# A proof to Holder Inequality

I'm trying to proof Holder Inequality in metric spaces context. Here, we are in the $$l^p$$ space, every $$x=(x_i)$$ is a sequence such that $$\sum |x_i|^p$$ converges. The metric is given by $$d(x,y)=\left( \sum |x_i-y_i|^p \right)$$

First, I prooved the Young inequality.

Set $$p\geq 1$$, q is defined as $$\frac{1}{p}+\frac{1}{q}=1$$ then, for $$\alpha,\beta$$ positive real numbers, we have $$\alpha \beta\leq\frac{\alpha^p}{p}+\frac{\beta^q}{q}$$

No problem with that. Setting $$\alpha=|x_i|$$ and $$\beta=|y_i|$$ we have $$|\sum x_iy_1|\leq \frac{1}{p}+\frac{1}{q}=1$$

if $$\sum |x_i|^p=\sum|y_i|^q=1$$.

I'm stucked here. How can I define a sequence in that space that converges, but the value is not 1 and get the Holder Inequality?

Thanks for the help.

• It’s strange that the metric does not depend on y. Commented Jul 29, 2023 at 10:02
• My mistake. Edited. Commented Jul 30, 2023 at 4:04

Recall Holder's Inequality for $$(x) \in l^p$$, $$(y) \in l^q$$ for conjugate $$p,q$$ is $$\|xy\|_1 := \sum_{i=1}^\infty |x_i y_i| \leq \left( \sum_{i=1}^\infty |x_i|^p \right)^{1/p} \left( \sum_{i=1}^\infty |y_i|^q \right)^{1/q} =: \|x\|_p \|y\|_q.$$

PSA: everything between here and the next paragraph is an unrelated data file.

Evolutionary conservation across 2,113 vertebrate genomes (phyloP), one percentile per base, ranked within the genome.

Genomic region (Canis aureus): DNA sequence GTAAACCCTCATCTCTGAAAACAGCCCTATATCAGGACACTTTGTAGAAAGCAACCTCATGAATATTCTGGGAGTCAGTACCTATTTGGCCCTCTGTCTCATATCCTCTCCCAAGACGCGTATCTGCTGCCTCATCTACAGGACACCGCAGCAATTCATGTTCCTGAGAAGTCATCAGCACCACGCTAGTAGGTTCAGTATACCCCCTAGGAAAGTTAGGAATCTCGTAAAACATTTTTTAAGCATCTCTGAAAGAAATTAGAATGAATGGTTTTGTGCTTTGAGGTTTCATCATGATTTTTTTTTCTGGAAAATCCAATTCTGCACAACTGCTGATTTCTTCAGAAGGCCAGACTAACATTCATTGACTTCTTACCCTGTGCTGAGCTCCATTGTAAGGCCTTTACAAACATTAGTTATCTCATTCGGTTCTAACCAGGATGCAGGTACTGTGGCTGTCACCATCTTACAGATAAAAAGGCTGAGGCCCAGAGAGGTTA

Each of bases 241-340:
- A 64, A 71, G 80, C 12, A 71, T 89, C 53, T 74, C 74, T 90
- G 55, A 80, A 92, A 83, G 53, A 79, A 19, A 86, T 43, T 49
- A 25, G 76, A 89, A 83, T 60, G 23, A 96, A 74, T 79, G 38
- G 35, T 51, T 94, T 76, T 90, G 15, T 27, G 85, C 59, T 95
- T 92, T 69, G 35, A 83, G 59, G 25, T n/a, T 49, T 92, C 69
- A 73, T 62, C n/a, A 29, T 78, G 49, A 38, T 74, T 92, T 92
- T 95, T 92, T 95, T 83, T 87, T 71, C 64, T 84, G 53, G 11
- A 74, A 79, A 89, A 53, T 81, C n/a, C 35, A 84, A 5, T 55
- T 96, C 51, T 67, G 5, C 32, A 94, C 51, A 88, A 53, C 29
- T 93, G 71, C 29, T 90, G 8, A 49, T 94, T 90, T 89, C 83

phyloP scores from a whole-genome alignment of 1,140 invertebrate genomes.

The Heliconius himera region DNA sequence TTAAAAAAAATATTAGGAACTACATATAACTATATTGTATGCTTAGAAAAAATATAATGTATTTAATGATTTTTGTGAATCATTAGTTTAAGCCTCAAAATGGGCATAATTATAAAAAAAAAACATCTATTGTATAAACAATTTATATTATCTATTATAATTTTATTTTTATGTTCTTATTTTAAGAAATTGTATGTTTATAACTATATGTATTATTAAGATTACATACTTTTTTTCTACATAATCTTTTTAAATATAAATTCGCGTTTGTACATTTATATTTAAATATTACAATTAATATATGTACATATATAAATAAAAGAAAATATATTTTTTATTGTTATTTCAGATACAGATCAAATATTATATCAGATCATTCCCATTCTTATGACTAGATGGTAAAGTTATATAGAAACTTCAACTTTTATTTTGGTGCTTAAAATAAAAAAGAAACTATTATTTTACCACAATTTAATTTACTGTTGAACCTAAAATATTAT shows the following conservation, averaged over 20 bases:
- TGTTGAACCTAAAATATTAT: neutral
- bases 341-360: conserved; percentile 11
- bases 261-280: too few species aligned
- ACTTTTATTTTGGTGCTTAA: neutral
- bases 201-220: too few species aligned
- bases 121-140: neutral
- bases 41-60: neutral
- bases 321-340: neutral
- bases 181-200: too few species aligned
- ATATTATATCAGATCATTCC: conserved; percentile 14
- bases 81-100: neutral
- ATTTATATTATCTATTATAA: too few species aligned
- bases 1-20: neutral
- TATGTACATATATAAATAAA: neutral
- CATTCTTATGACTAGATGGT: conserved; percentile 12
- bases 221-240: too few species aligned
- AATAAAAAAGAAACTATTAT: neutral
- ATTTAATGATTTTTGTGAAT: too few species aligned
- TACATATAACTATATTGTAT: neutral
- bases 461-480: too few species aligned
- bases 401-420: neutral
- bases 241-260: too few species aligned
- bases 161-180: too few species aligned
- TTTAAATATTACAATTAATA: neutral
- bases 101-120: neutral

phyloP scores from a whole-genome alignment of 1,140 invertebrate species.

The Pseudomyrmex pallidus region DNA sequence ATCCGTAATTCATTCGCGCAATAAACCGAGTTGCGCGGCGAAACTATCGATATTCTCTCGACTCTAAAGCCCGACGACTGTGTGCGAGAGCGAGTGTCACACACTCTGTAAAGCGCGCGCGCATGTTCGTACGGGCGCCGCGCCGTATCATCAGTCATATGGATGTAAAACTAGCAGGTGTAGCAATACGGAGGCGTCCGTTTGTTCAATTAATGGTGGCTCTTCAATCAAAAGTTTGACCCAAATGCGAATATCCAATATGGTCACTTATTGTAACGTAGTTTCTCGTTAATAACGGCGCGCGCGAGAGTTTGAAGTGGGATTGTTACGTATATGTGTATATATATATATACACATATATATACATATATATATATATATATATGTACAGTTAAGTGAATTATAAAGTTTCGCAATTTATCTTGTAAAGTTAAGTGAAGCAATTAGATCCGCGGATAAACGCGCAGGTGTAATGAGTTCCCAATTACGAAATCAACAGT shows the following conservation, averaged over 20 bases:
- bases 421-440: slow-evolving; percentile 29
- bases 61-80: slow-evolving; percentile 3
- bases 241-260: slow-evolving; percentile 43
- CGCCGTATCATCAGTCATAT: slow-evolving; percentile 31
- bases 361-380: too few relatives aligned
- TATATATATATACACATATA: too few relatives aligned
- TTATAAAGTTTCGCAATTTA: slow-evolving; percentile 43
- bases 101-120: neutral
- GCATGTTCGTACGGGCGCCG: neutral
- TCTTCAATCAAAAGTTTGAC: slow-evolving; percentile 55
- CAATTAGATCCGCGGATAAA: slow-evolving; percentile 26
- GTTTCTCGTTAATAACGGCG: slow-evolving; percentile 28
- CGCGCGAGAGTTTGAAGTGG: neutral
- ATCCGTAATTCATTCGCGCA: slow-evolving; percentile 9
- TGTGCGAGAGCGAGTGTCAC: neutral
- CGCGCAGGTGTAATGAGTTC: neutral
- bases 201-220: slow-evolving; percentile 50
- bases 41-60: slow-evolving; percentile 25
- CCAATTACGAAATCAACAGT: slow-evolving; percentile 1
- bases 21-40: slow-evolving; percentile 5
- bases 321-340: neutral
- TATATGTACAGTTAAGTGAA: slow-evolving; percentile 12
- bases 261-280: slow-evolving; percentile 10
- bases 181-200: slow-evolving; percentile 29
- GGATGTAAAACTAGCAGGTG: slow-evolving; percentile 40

So you're most of the way there by proving it for elements of unit norm. From here you just need a scaling argument.

Suppose $$(x)$$, $$(y)$$ are nonzero and as above. Define $$(\tilde{x})$$, $$(\tilde{y})$$ to be $$(x/\|x\|_p)$$, $$(y/\|y\|_p)$$ respectively. Then, by what you've done so far:

$$\sum_{i=1}^\infty |\tilde{x}_i \tilde{y}_i| \leq 1.$$

Then we get \require{cancel} \begin{aligned} \sum_{i=1}^\infty |x_i y_i| &= \sum_{i=1}^\infty |\|x\|_p\tilde{x}_i \|y\|_q \tilde{y}_i| \\ &= \|x\|_p\|y\|_q \sum_{i=1}^\infty |\tilde{x}_i \tilde{y}_i| \\ &\leq \|x\|_p\|y\|_q \cdot 1 \\ &= \|x\|_p\|y\|_q \end{aligned}.

The case for when either $$(x)$$ or $$(y)$$ is $$0$$ should be trivial.

$$\blacksquare$$